This chapter discusses Nicholas Murray Butler's stand on various domestic and international issues while he was president of Columbia University. It first examines Butler's initiatives that propelled Columbia to greater heights, including the opening of the Columbia-Presbyterian Medical Center in 1928; his criticisms of Herbert Hoover for his inability to deal effectively with the Depression and his support for Franklin D. Roosevelt not only for what he perceived to be the new spirit of internationalism that the new U.S. president had brought to Washington, but also for his economic and social programs; his decision to sever Columbia's connection with Howard Scott and his researchers; his position regarding the movement for a constitutional amendment granting Congress the right to regulate child labor; and his panacea of a revitalized internationalism.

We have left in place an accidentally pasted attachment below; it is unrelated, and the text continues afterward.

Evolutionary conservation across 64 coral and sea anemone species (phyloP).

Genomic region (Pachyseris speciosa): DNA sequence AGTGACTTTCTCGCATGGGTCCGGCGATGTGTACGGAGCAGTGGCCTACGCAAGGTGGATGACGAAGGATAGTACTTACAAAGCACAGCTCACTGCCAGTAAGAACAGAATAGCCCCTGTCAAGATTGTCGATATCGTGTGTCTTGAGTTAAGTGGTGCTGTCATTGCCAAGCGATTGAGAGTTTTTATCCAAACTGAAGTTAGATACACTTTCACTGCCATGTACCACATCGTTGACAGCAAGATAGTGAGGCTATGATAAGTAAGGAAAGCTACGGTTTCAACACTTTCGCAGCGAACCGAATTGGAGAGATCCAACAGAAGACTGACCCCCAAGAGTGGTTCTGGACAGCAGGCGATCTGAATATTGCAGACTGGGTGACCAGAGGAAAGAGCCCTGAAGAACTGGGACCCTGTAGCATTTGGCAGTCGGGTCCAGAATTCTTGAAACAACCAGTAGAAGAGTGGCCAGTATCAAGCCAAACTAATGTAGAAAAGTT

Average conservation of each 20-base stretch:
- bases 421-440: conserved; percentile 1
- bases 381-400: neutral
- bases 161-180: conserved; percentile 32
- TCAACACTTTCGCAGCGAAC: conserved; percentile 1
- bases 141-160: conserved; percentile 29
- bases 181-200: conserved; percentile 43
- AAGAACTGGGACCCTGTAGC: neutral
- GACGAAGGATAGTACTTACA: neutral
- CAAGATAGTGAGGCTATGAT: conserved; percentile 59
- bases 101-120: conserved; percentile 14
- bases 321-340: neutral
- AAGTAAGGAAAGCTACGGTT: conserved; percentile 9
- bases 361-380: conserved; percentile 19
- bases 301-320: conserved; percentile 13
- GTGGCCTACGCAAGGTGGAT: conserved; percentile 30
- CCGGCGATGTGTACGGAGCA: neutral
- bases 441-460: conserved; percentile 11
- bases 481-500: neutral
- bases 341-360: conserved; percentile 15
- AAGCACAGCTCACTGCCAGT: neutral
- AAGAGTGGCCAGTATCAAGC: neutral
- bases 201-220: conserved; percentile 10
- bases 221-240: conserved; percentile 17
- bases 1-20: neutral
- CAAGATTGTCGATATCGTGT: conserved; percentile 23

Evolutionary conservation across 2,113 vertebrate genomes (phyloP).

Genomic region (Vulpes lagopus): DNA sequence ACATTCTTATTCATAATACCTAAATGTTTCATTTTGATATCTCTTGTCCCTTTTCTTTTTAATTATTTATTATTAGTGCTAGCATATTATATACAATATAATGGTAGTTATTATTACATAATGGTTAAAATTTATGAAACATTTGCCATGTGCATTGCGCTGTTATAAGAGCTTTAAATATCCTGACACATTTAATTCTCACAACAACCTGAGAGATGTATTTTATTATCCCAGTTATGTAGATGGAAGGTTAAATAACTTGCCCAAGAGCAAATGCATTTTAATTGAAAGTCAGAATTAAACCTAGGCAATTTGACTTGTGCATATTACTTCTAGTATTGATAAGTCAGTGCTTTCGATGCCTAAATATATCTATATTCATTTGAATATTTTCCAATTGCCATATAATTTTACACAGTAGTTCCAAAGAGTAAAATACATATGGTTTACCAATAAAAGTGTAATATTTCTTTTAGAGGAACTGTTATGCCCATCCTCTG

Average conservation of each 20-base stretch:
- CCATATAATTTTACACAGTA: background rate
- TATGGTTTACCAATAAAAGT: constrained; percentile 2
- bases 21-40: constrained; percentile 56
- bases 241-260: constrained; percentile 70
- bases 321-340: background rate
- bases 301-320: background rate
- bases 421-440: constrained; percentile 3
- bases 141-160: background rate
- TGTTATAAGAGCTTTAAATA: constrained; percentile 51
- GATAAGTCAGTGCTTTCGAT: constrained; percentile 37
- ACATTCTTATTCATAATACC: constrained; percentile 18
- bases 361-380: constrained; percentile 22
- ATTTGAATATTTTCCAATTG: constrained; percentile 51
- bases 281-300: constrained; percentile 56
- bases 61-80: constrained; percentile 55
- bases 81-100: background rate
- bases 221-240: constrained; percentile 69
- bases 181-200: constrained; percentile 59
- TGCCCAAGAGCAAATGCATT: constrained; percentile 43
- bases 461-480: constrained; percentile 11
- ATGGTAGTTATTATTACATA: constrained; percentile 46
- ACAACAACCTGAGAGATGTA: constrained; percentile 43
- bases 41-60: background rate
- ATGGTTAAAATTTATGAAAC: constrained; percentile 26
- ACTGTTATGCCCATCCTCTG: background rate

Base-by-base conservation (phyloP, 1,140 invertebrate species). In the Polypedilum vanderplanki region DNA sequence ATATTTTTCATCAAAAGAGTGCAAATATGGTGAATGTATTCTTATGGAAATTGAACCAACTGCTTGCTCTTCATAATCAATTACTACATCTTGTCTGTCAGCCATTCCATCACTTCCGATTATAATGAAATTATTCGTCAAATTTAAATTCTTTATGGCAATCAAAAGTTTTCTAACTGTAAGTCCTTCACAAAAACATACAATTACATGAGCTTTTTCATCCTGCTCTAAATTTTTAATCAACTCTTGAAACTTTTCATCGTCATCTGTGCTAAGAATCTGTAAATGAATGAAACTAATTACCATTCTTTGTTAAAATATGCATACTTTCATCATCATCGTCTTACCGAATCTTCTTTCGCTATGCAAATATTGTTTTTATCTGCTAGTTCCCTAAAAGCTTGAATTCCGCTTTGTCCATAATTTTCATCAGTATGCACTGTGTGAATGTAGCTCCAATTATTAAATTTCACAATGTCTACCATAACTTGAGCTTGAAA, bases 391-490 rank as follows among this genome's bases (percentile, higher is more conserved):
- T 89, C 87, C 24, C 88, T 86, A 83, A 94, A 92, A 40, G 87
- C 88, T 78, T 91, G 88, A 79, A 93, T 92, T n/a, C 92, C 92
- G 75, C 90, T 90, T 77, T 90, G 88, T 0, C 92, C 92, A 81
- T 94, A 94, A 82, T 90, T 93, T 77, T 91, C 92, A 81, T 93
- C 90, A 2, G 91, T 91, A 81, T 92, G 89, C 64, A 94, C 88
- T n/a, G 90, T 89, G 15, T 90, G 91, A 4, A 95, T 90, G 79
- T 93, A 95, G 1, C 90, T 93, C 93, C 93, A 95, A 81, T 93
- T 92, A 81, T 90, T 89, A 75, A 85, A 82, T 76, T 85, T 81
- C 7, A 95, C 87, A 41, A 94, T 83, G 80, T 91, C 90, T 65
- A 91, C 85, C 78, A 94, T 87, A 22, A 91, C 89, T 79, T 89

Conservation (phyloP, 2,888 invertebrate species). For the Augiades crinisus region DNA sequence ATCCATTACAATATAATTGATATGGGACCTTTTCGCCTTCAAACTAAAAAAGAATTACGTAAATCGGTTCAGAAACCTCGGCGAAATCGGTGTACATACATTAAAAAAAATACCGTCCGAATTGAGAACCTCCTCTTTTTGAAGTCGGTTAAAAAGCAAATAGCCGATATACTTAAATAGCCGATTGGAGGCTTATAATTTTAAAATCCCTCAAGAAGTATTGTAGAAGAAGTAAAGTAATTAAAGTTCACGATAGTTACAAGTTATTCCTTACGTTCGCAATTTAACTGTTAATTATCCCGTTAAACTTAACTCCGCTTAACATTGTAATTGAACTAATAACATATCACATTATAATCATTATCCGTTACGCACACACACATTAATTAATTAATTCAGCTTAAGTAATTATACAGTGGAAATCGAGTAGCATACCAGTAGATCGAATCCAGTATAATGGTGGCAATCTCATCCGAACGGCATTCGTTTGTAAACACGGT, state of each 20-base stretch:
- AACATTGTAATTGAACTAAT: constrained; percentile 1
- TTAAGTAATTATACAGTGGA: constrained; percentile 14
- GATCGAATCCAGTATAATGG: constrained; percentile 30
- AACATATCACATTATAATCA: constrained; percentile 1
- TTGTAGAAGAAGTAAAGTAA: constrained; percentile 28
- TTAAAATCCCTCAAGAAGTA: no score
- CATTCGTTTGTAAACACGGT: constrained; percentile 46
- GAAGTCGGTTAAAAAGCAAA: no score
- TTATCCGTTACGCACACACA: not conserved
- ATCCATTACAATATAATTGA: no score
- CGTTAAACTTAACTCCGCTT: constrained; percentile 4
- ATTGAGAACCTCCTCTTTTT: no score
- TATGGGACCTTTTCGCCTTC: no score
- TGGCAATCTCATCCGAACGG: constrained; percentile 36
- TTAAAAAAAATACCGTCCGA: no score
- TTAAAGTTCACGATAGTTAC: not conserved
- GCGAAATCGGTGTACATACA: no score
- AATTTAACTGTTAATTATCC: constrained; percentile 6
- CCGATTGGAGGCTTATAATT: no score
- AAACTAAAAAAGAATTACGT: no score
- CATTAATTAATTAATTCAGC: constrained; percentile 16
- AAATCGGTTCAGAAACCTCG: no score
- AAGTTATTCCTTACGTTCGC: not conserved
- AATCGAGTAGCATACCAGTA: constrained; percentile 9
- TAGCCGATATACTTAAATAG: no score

Keywords: child labor, Nicholas Murray Butler, Columbia University, Columbia-Presbyterian Medical Center, Herbert Hoover, Depression, Franklin D. Roosevelt, internationalism, Howard Scott, constitutional amendment
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